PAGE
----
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Back in 1966, a folk-rock group called The Association had a huge hit with a song called “Along Comes Mary,” which provoked a lot of knowing snickers among adolescents who assumed it was a thinly coded reference to, well, smoking weed. YouTube Preview Image

And that may well have been true. But in truth, probably nobody — not even the members of the band — knew exactly what these lyrics were really about:

And when the morning of the warning’s passed, the gassed
And flaccid kids are flung across the stars
The psychodramas and the traumas gone
The songs are left unsung and hung upon the scars

Nobody, that is, except perhaps for Tandyn Almer, the mysterious then-23-year-old songwriter who concocted a fever-dream enigma worthy of a 19th-century symbolist poet, hidden inside a Billboard Hot 100 hit. Almer, a native of Minneapolis, was a child piano prodigy who quit high school, initially to become a jazz musician. Instead, he drifted to Los Angeles in the early 1960s and became part of the folk-rock scene at the Troubadour, the famed West Hollywood nightclub that became a launching pad for superstars ranging from the Byrds to the Eagles.

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There were people who thought Almer might become as big as those acts, or perhaps even bigger. But instead, Almer — who reportedly was plagued by bipolar disorder — retreated back east, into obscurity. He drove a taxicab and working in an electronics factory while he continued to compose songs for his own enjoyment. Nevertheless, when he died on Jan. 8 at age 70 in McLean, Va., he left behind a remarkable legacy: a song that continues to intrigue listeners nearly a half-century after it was written.

Here are some  facts about “Along Comes Mary” and its composer:

  1. According to rock historian Dominic Priore, “Along Comes Mary” originally appeared on a album of demo songs by Almer, one of two such collections he had recorded for the Davon Music publishing company. On one of the records, some of Almer’s compositions were sung by a teenage unknown named Linda Ronstadt. Priore writes that although most of Almer’s other songs on the compilations were also pretty good, most weren’t picked up by other performers. One exception: Mr. Lucky and the Gamblers’ version of  Almer’s “Alice Designs.” Blogger Jim Veeds notes that another song, “Little Girl Lost and Found,” was recorded by the Garden Club — whose lead singer, Ruthann Friedman, later herself wrote The Association’s 1967 hit “Windy.”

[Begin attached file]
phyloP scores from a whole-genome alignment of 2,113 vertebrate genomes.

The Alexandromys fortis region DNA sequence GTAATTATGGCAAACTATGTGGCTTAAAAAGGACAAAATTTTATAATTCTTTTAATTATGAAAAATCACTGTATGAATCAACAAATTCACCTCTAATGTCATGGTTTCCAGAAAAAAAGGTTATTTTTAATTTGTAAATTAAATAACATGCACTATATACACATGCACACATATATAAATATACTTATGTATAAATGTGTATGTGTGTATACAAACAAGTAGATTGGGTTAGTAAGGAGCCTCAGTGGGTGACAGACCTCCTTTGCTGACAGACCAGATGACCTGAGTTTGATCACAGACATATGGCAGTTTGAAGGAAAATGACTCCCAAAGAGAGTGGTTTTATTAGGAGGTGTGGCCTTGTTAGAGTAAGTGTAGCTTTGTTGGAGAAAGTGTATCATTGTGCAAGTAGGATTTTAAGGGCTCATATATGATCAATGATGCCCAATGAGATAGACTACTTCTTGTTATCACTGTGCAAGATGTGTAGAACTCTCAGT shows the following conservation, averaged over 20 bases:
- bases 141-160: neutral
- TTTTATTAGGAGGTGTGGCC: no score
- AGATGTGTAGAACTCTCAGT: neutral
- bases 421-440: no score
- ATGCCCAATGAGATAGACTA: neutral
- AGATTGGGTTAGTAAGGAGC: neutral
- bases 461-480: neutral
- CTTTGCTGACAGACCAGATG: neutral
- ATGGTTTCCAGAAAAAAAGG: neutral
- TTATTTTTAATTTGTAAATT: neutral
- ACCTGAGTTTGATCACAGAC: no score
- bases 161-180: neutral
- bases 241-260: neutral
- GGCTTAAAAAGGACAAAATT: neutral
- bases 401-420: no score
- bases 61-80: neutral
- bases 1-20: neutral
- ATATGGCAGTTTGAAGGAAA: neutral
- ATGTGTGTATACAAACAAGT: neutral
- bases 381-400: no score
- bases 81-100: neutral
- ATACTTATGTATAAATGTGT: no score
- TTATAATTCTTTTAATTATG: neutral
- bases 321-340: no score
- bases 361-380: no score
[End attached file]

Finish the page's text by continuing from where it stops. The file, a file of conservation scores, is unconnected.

2. “Along Comes Mary” and its seeming drug reference were so controversial that some radio stations were reluctant to play the Association’s single, according to rock historian Fred Bronson. During an appearance at Disneyland, the sheriff’s department in then super-conservative Orange County, Calif., actually ordered the group not to perform the tune.
  3.  The Association recorded “Along Comes Mary” for an obscure label called Valiant Records. After it became a hit, Warner Bros. actually bought the label in March 1967 for more than $1 million — at the time, a fabulous sum — mostly to acquire The Association’s contract.
  4. One of Almer’s biggest fans was composer and conductor Leonard Bernstein. During one of the latter’s famed Young People’s Concerts, he illustrated a musical concept called the Dorian mode by performing a sample of “Along Comes Mary” on the piano. YouTube Preview Image
  5. Almer only recorded one solo single, 1969′s “Degeneration Gap,” which is difficult to describe. You’ll have to listen to it yourself.
  6. Almer was a friend of the Beach Boys’ Brian Wilson, and helped him out on a 1969 project in which he rewrote some of the band’s songs and recorded new versions of them with Almer performing background vocals, according to Wilson biographer Peter Ames Carlin. A&M Records rejected the recording, in part because of the connection to Almer, a former staff songwriter for the label who, according to Carlin, was fired for creating a disturbance in the company parking lot. But the two musicians continued hanging out together and, in 1971, Almer helped Wilson again, contributing some lyrics to the Beach Boys’ song “Sail On Sailor,” which eventually appeared on the band’s 1973 LP Holland.

 

 

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